Causes and Diagnosis of Alzheimers Disease: A Proteomics Approach
George A. Smythe.
Proteomics has become a powerful tool facilitating hypothesis-driven exploration of disease states as well as offering a global approach which can uncover potentially important, though unexpected links to disease etiology. Despite many recent advances, the pathophysiological basis of Alzheimers disease is incompletely understood. Alzheimers dementia almost certainly results from a constellation of cellular changes, with considerable interplay between multiple genetic and environmental factors. As a multifactorial disease, it is an ideal candidate for a proteomics approach which offers a broad spectrum view of changes to protein expression. The use of proteomics in the study of Alzheimers dementia is in its early days. However, its importance as an approach to the study of this disease has been recognized by a considerable number of review papers on this topic. This review summarises the advances that proteomics has so far offered to understanding the basis of Alzheimers pathology. Further, the use of proteomics to explore potential biomarkers of Alzheimers pathology which might be of clinical or diagnostic use, will be addressed.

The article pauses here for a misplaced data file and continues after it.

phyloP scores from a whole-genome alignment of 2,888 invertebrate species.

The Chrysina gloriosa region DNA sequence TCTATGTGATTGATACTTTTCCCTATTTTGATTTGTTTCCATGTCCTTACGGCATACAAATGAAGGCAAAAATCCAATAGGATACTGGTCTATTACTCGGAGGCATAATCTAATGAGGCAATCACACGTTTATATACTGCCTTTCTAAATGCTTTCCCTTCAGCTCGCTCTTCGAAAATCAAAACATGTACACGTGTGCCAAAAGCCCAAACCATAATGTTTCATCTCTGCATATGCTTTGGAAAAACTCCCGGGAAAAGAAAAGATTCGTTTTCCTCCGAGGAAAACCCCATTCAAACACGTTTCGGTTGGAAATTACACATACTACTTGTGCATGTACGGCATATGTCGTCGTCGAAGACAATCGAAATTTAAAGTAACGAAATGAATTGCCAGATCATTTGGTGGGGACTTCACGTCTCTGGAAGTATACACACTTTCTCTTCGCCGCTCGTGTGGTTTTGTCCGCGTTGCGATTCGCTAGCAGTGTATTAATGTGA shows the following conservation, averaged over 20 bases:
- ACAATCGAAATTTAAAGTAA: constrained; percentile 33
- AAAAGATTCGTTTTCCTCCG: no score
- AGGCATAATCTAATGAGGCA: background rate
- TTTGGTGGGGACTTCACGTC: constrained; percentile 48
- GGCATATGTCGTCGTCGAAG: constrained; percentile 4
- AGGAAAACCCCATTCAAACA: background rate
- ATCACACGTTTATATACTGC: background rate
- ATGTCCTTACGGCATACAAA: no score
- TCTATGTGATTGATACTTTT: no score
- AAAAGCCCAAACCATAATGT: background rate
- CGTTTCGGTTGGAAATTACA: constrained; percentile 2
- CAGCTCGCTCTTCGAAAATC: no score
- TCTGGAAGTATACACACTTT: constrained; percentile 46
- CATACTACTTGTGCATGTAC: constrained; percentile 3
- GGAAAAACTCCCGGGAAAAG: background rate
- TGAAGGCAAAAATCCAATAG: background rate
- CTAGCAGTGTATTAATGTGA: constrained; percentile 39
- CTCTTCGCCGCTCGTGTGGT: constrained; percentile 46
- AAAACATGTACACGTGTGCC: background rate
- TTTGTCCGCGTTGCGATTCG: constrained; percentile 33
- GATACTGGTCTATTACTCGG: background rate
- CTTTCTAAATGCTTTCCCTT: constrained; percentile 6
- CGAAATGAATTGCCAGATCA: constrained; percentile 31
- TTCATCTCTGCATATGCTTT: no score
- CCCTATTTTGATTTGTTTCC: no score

Keywords: amyloid precursor protein (APP), MALDI-TOF, Neurofibrillary tangles, MS/MS quantification, cerebrospinal fluid (CSF), Functional Proteomics
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